Rethinking social media: the worth of trust in online business networking

trust in business networkingIn the February 2010 issue of Harper’s Magazine is an essay entitled “The Serfdom of Crowds”, excerpted from You Are Not a Gadget: A Manifesto, the latest book by computer scientist, web guru, and author Jaron Lanier. You Are Not a Gadget serves as a bracing rebuttal to the loud hallelujah chorus of praise for all things internet-related. Of social networking Lanier writes,

An individual who is receiving a flow of reports about the romantic status of a group of friends must learn to think in terms of the flow if it is to be perceived as worth reading at all. Am I accusing all those hundreds of millions of users of social-networking sites of reducing themselves in order to be able to use the services? Well, yes, I am. I know quite a few people, most of them young adults, who are proud to say that they have accumulated thousands of friends on Facebook. Obviously, their statements can be true only if the idea of friendship is diminished.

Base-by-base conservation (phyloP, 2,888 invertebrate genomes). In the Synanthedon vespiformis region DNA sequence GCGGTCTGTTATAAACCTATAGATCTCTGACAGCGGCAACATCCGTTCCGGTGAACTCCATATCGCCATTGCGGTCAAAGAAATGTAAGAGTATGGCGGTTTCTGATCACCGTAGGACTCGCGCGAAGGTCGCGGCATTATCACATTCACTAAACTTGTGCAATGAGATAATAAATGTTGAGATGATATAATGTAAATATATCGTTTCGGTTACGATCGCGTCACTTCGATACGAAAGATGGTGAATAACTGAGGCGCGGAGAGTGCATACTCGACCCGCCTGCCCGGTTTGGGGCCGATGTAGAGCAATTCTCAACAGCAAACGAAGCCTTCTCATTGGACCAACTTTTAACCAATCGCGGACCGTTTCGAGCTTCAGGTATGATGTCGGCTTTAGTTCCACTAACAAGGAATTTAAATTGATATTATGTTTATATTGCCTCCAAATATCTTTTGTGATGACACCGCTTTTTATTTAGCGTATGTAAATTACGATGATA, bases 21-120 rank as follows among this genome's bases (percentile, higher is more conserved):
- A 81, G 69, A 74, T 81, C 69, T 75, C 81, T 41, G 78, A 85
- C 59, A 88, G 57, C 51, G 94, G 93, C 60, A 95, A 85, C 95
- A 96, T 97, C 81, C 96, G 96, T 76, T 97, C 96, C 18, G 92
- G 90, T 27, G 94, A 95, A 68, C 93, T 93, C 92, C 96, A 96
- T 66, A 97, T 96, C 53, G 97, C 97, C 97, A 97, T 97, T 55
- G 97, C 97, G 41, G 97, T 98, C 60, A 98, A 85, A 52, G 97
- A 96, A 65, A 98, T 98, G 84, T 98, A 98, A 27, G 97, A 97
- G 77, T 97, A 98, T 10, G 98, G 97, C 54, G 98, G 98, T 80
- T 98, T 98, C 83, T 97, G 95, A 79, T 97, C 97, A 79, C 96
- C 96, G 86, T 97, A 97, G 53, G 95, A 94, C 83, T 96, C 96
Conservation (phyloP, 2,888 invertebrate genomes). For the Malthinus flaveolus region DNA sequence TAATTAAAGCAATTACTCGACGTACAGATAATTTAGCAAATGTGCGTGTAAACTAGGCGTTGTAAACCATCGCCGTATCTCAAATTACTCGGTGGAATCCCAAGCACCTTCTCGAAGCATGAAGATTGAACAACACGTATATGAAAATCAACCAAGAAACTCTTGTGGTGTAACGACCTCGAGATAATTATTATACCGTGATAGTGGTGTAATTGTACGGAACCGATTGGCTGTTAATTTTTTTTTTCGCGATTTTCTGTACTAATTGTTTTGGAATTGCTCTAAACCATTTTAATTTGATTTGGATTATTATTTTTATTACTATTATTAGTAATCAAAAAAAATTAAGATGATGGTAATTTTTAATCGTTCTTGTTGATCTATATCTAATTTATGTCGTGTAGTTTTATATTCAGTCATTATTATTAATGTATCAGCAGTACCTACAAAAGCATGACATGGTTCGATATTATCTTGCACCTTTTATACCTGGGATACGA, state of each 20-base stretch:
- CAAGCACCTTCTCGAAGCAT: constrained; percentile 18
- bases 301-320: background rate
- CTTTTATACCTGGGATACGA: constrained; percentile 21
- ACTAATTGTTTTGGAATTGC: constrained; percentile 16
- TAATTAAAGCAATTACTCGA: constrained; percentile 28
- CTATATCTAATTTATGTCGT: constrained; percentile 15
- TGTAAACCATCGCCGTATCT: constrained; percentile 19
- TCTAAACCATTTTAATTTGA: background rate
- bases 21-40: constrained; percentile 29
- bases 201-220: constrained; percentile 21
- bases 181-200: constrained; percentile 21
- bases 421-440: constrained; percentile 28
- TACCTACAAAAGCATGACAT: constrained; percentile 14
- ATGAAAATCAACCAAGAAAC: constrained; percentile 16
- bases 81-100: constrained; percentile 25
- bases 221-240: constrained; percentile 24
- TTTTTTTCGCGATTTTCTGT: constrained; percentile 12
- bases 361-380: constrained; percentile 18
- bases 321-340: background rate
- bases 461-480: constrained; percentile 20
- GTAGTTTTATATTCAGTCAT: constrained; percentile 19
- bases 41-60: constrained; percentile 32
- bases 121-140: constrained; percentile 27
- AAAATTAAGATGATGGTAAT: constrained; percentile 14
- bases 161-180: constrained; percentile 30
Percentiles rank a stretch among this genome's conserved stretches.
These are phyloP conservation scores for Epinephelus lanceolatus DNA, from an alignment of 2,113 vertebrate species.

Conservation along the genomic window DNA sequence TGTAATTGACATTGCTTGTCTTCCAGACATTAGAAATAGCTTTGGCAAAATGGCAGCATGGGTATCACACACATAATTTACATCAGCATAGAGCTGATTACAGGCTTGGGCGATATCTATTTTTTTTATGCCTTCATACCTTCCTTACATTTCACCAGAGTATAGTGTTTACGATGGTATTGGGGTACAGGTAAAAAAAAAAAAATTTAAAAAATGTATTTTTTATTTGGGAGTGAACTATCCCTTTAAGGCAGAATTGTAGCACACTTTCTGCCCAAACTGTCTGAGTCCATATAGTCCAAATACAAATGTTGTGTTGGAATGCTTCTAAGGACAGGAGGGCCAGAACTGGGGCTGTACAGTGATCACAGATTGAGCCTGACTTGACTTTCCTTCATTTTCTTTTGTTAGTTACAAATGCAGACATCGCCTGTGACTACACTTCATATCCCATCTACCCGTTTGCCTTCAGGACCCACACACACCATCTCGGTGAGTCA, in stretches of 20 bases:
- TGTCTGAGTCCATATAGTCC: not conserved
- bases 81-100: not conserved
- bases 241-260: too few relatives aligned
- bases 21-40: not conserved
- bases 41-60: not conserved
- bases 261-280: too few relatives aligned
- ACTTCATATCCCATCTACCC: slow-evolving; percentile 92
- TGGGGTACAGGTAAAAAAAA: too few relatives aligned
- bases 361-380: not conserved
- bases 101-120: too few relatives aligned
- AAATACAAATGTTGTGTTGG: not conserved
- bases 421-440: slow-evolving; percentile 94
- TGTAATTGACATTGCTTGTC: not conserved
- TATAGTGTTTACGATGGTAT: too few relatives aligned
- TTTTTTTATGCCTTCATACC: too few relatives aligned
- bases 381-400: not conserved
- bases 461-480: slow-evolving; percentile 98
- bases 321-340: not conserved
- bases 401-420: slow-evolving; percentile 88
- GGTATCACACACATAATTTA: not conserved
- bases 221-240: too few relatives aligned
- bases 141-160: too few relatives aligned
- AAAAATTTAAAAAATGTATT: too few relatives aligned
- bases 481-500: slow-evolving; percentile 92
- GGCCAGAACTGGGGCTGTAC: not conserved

These words pulled me up short. Minutes before reading them, I’d received a request on LinkedIn for a recommendation from one of my contacts. When I clicked on their profile I realized that I had no idea who they were or how I had come to connect with them. At one time accepting their invitation to connect on LinkedIn must have seemed like a good idea, because here they were in my list of connections, and there they were asking me for my recommendation.

Let’s pause there for a moment and consider what LinkedIn has to say about accepting or responding to invitations:

LinkedIn believes that when it comes to building your network, it is all about the quality of the connections and not about the quantity of connections. Your network should be centered on quality of knowledge, resources, skills and advocacy that LinkedIn can help unlock.